1. the purpose and character of the use, including whether such use is of a commercial nature or is for nonprofit educational purposes;
    2. the nature of the copyrighted work;
    3. the amount and substantiality of the portion used in relation to the copyrighted work as a whole; and
    4. the effect of the use upon the potential market for or value of the copyrighted work.

17 U.S.C. § 107 (emphasis added).

Other limitations under Chapter 1 of the Copyright Act include, “reproduction by libraries and archives” (§ 108), the first sale doctrine (§ 109), “exemption of certain performances and displays” (§ 110), “secondary transmissions of broadcast programming by cable” (§ 111), “ephemeral recordings” (§ 112), certain exceptions regarding “computer programs” (§ 117), “secondary transmissions of distant television programming by satellite” (§ 119), “reproduction for blind or other people with disabilities” (§ 121) or the same in Marrakesh Treaty countries (§ 121A), and “secondary transmission of local television programming by satellite (§ 122).

Protection for Minnesota Copyrights

Minnesota does not have its own copyright statute because the area of copyright law is preempted by federal law. 17 U.S.C. § 301(a). (“[N]o person is entitled to any such right or equivalent right in any such work under the common law or statutes of any State.”) However, Minnesota artists and businesspeople who wish to protect their intellectual property can file for a copyright registration with the United States Copyright Office.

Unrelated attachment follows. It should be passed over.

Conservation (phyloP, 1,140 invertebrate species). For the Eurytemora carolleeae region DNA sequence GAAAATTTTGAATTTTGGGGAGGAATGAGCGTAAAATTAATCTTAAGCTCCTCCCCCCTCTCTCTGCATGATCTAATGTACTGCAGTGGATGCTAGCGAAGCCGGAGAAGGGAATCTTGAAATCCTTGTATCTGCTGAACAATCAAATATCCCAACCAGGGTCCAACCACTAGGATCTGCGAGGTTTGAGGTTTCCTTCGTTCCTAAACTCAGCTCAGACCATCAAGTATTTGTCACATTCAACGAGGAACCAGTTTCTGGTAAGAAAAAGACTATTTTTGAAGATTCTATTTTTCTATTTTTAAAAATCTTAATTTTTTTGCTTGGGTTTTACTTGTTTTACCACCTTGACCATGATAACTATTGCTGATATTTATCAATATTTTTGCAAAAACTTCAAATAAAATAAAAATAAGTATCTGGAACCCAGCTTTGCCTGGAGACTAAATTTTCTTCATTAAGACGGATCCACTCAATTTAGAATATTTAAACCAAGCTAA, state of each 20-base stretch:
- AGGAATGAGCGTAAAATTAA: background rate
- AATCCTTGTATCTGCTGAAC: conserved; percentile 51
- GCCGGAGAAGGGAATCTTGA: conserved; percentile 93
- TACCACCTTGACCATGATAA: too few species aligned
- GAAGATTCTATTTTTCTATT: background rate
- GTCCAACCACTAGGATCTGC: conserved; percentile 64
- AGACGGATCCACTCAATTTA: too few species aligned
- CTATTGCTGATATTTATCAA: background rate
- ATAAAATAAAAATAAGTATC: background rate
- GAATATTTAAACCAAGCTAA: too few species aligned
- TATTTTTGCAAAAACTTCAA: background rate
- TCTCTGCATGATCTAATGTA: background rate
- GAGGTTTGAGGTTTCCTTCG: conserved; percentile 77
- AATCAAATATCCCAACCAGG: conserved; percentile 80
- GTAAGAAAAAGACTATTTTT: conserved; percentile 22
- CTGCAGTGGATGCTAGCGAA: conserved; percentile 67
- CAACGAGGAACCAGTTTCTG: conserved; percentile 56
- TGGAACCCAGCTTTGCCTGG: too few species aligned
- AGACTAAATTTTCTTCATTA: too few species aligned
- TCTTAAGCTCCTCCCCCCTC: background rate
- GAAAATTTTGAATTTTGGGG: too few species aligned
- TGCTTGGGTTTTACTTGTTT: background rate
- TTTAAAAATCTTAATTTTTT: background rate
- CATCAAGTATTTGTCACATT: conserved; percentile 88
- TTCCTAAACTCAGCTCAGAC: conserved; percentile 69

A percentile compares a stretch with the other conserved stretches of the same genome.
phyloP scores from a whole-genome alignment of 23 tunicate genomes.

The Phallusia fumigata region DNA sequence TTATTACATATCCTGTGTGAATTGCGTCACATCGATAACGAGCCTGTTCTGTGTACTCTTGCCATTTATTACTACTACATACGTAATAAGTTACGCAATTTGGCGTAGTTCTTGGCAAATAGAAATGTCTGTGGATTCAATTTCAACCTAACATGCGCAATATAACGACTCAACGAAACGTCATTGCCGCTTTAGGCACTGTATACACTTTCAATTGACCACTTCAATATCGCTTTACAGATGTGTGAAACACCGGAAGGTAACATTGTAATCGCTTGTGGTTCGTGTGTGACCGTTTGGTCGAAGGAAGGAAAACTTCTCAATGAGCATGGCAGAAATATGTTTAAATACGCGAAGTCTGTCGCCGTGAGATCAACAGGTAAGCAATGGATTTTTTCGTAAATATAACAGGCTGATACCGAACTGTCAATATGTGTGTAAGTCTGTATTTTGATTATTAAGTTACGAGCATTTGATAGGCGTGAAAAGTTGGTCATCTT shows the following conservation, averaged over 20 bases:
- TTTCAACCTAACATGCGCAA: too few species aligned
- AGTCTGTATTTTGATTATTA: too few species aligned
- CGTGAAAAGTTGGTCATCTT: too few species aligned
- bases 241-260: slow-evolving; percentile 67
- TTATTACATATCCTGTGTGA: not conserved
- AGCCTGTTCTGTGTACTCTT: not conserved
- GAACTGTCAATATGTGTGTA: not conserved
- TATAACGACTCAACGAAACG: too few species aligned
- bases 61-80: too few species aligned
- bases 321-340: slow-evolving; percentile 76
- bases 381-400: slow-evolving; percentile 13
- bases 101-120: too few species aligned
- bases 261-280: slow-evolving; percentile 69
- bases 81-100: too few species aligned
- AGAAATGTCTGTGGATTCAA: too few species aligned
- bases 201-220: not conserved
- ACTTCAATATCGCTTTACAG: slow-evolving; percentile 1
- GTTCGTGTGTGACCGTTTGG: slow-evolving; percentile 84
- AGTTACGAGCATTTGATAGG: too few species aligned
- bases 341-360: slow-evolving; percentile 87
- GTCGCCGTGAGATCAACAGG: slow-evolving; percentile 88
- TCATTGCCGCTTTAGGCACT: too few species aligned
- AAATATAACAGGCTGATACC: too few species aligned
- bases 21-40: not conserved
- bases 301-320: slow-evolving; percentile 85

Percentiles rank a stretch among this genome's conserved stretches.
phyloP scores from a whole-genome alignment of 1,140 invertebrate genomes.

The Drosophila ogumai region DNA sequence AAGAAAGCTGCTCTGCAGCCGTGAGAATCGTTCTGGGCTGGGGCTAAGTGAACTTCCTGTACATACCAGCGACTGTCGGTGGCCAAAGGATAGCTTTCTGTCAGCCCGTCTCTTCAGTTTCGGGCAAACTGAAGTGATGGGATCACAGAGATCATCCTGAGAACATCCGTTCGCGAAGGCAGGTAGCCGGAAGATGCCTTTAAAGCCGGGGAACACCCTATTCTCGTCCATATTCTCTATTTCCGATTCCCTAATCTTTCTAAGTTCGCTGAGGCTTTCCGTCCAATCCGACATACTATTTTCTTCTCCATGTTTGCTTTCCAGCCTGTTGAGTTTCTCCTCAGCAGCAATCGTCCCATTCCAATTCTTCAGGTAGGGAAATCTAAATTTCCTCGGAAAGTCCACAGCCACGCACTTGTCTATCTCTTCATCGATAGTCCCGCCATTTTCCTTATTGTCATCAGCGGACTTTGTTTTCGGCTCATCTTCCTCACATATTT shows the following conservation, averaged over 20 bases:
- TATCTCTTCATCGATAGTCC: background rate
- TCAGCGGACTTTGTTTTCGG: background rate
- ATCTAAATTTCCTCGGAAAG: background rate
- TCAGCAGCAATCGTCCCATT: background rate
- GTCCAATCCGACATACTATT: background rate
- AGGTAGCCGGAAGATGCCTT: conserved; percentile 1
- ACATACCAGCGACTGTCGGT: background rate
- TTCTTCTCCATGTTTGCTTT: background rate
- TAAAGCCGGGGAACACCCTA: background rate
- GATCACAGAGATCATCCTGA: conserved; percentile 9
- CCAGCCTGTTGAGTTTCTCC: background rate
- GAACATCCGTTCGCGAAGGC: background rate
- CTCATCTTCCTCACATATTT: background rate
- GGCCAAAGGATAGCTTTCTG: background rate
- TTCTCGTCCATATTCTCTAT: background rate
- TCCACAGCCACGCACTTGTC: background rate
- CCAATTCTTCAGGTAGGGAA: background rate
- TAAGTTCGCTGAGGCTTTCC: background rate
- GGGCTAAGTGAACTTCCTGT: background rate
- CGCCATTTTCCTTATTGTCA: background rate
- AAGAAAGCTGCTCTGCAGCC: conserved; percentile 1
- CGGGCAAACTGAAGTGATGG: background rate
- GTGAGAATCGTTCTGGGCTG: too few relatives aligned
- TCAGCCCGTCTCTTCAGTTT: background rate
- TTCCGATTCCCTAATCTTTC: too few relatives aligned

Additionally, the ownership of a copyright is considered property that can be transferred, sold, inherited, and licensed under the Copyright Act and Minnesota law. However, copyright owners should be aware that, “[o]wnership of a copyright, or of any of the exclusive rights under a copyright, is distinct from ownership of any material object in which the work is embodied.” 17 U.S.C. § 202 (emphasis added).


Original works that fall within the limited copyrightable subject matters are eligible for protection if they are original works of human authorship that are fixed in a tangible medium of expression. In most cases, copyright protections last for the life of the author, plus 70 years; and they provide the author with certain enumerated and exclusive rights. An author’s exclusive rights are subject to certain exceptions listed in the Copyright Act, most commonly the “fair use” exception. Although copyright ownership exists automatically upon fixation of the work, in most cases registration is a prerequisite for filing a civil action for infringement. 17 U.S. Code § 411(a). Authors, painters, content creators, musicians, producers, performers, and other artists who wish to protect their creations should contact a copyright attorney for assistance registering their copyrights and enforcing their exclusive rights.


About the Author:

Christopher T. Porter is a Minnesota copyright attorney located in Minneapolis, Minnesota who handles disputes and registrations under the Copyright Act. He can be reached at or at 612.455.6218. Trepanier MacGillis Battina P.A. is a Minnesota business law firm located in Minneapolis, Minnesota that handles Minnesota copyright law and Minnesota trademark law.